Questions to Ask Prospective Developers
By Bob Brodie, SUMO Heavy Industries
There are thousands of Web development shops with different qualifications, certifications, partnerships and rates. These factors should be considerations when choosing a developer, but there’s more to know when looking to get into a long-term relationship. It’s like the difference between asking a girl to the prom and putting a ring on her finger — you’ll want to be sure about what you’re getting into.
Like any good professional, developers learn along the way, discovering which tools work best, what clients’ expectations are, and how to meet and exceed them.
To ensure a positive experience for all those involved, consider asking these five
Question 1: Do You Use Code Versioning?
Whether you work with a freelance developer or an agency, code versioning should be a topic of discussion. If a developer is still manually copying files to and from a server, you don’t want to work with them. By not using a code versioning system, such as Git, many vital aspects of a project are lost including change history, workflow, rolling back code and accountability.
Question 2: How Do You Handle Ticketing?
Knowing how potential developers organize their day-to-day work, as well as who did what and when, provides accountability and peace of mind. If you can’t see how much time went into a specific feature or issue along with what was changed, something is wrong. There is an abundance of systems that make this data easy to track and retrieve. When it comes to ticketing for example, my company uses most of the Atlassian suite. The process goes like this: tickets go into JIRA/Greenhopper, times are estimated and developers add work logs. Additionally, FishEye integrates with JIRA, analyzes every commit message and ensures source code changes are attached to a ticket.
Question 3: What Are Your Standards?
Whether it’s a content management system, an e-commerce platform or even a development framework, every established system has best practices and development standards. Potential developers should adhere to these principles, which apply to documentation as well. Essentially, you want to know if developers are following standards when documenting. In our own experience, these standards took some time to sort out. In the beginning, things were not as firmly entrenched as they are now. My company follows Zend Framework coding standards and PHPDocumentor standard, but we also stay current with best practices of every system we work with. If any code slips through that doesn’t conform to a standard, it’s rejected and fixed.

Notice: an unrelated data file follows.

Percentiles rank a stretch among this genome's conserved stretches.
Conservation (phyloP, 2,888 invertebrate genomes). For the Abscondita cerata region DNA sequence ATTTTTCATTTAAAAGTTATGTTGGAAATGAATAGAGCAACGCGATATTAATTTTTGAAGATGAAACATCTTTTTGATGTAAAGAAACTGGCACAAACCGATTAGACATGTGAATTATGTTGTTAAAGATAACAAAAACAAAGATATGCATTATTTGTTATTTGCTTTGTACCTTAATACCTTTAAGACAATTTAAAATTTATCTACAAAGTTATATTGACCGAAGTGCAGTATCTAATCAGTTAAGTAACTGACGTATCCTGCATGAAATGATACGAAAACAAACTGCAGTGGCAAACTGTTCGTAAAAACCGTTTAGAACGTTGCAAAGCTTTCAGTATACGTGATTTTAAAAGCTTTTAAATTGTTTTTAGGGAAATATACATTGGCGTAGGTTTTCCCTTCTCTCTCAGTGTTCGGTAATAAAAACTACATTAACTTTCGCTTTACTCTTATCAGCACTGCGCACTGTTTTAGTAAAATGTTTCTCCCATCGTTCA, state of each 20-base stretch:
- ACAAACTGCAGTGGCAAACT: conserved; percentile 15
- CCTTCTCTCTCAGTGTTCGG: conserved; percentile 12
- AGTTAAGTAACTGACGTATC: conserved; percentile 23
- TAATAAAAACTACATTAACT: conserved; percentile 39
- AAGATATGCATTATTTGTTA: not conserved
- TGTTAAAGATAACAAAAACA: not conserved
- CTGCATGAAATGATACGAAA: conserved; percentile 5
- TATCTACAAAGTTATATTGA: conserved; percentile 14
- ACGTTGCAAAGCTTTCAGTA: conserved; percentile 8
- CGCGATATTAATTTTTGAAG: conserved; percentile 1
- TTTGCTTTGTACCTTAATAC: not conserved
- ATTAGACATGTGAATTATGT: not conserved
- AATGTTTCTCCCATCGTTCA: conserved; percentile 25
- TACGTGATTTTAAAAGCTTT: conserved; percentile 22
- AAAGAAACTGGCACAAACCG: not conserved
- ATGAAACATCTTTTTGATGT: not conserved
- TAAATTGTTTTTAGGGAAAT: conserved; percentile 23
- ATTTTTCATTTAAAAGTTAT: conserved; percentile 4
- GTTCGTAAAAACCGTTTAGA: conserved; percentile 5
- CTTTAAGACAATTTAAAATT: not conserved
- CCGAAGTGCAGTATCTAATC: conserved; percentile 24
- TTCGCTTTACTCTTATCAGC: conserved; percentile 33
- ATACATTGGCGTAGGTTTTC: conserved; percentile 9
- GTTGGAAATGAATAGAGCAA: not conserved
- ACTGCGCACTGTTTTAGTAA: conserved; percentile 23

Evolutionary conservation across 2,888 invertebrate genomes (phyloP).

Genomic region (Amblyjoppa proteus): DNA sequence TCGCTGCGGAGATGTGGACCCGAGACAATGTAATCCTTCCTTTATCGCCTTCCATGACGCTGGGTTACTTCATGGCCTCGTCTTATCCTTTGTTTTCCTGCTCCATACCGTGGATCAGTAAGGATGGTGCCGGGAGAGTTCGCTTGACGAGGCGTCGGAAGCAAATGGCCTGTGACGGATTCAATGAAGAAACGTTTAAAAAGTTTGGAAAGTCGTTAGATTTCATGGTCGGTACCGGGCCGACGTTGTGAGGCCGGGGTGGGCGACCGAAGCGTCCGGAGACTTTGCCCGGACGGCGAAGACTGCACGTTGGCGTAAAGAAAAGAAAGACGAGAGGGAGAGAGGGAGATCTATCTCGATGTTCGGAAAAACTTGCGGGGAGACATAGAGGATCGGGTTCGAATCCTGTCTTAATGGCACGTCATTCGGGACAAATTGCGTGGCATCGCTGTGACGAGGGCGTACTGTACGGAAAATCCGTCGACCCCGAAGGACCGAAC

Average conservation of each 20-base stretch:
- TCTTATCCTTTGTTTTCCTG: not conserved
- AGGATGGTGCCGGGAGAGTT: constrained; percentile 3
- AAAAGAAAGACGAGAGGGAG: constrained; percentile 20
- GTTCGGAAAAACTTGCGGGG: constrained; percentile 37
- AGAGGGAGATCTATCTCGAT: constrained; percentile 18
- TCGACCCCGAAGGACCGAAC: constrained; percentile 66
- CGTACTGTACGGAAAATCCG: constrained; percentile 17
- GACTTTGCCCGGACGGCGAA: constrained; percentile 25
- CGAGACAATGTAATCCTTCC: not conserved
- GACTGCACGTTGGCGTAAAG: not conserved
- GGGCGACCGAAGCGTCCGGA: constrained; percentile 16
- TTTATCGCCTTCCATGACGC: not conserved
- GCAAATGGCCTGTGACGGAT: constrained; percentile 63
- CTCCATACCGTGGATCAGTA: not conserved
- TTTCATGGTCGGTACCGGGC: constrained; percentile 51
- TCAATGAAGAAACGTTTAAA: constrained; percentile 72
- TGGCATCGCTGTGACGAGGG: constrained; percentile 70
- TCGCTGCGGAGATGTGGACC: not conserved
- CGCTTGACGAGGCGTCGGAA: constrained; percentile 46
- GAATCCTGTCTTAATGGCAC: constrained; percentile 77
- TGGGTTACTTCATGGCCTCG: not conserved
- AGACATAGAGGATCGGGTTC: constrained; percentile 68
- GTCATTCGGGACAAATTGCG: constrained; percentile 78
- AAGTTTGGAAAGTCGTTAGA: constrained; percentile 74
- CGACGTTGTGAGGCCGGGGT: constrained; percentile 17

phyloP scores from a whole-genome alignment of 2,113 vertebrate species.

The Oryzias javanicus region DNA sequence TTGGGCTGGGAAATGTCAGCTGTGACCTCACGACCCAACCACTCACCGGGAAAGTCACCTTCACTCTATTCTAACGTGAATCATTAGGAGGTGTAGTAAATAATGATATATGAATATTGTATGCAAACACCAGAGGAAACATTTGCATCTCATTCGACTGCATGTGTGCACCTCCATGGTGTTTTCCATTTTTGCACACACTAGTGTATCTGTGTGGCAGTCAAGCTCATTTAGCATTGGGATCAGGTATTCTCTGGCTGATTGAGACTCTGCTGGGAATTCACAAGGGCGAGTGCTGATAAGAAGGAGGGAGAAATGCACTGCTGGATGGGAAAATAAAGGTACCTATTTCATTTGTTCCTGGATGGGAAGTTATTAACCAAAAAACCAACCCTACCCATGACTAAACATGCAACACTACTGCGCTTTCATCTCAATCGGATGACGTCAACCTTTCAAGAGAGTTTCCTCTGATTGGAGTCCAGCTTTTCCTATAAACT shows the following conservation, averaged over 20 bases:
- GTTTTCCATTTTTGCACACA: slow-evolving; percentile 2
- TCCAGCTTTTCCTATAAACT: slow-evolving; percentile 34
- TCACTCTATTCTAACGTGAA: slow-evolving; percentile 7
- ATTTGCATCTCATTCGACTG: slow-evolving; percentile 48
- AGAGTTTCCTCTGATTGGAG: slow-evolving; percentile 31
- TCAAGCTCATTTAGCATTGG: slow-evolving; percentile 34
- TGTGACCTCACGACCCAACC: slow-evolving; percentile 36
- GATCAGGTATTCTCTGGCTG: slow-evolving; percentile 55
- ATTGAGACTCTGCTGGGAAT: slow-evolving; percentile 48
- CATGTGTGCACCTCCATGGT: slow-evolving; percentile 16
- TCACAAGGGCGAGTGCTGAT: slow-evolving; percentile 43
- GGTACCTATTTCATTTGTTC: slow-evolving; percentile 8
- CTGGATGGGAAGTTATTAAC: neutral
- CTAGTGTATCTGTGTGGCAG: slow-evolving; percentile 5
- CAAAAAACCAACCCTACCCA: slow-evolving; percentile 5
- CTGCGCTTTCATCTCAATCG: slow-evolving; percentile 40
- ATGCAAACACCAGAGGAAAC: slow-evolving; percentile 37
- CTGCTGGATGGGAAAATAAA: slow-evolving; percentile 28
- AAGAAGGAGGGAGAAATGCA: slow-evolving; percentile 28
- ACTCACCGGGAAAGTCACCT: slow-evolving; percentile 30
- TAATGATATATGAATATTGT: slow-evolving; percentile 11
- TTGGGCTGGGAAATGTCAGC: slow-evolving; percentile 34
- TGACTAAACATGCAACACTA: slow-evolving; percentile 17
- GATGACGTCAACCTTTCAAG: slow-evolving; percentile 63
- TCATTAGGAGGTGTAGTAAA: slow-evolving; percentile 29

Question 4: What Are Your Qualifications?
This seems obvious, but should be asked in the context of, “Is this developer qualified to work on my project?” Not every developer is certified. Not every developer can afford to be nor does every developer want to be. A good developer will never (ever) be offended if you ask for a code sample. In fact, any good developer should be proud of their accomplishments. If you’re not familiar with the more technical aspects of the work, ask for some documentation on the system or framework they’ll use and how it applies to their sample.
Question 5: How Will You Show Value?
When you own a business, every second of your time is worth
something — to you, to your employees and to your customers.
Time is not something to be wasted or to take for granted. Make
sure there’s a system in place to know how developer’s time on
a project is allocated and that you’re getting what you’re paying
for. Reports are essential, even simple ones.
When you engage a developer on retainer, reports are even more vital. From the developer side, a project is about creating a timeline and sticking to it. However, under a retainer model, developers must constantly prove they are not wasting time and money. Just because they do what the client wants doesn’t mean they’re awesome, just convincing.
I recently discovered a plugin for JIRA called Tempo, which produces worksheets for every team member. The worksheets are automatically generated every time a ticket is updated. This allows me to easily provide weekly statements for our retainer clients.
Consider these experience-driven points when choosing a developer. Don’t ever be afraid to ask questions and don’t ever go with a developer simply because of the rate. Know that the cheapest isn’t always the worst, and the most expensive isn’t always the best. Asking questions is the only way to choose the best team for your project.
About the Author: Bob Brodie is a partner in SUMO Heavy Industries and Head of Technology Experience. Contact him at firstname.lastname@example.org.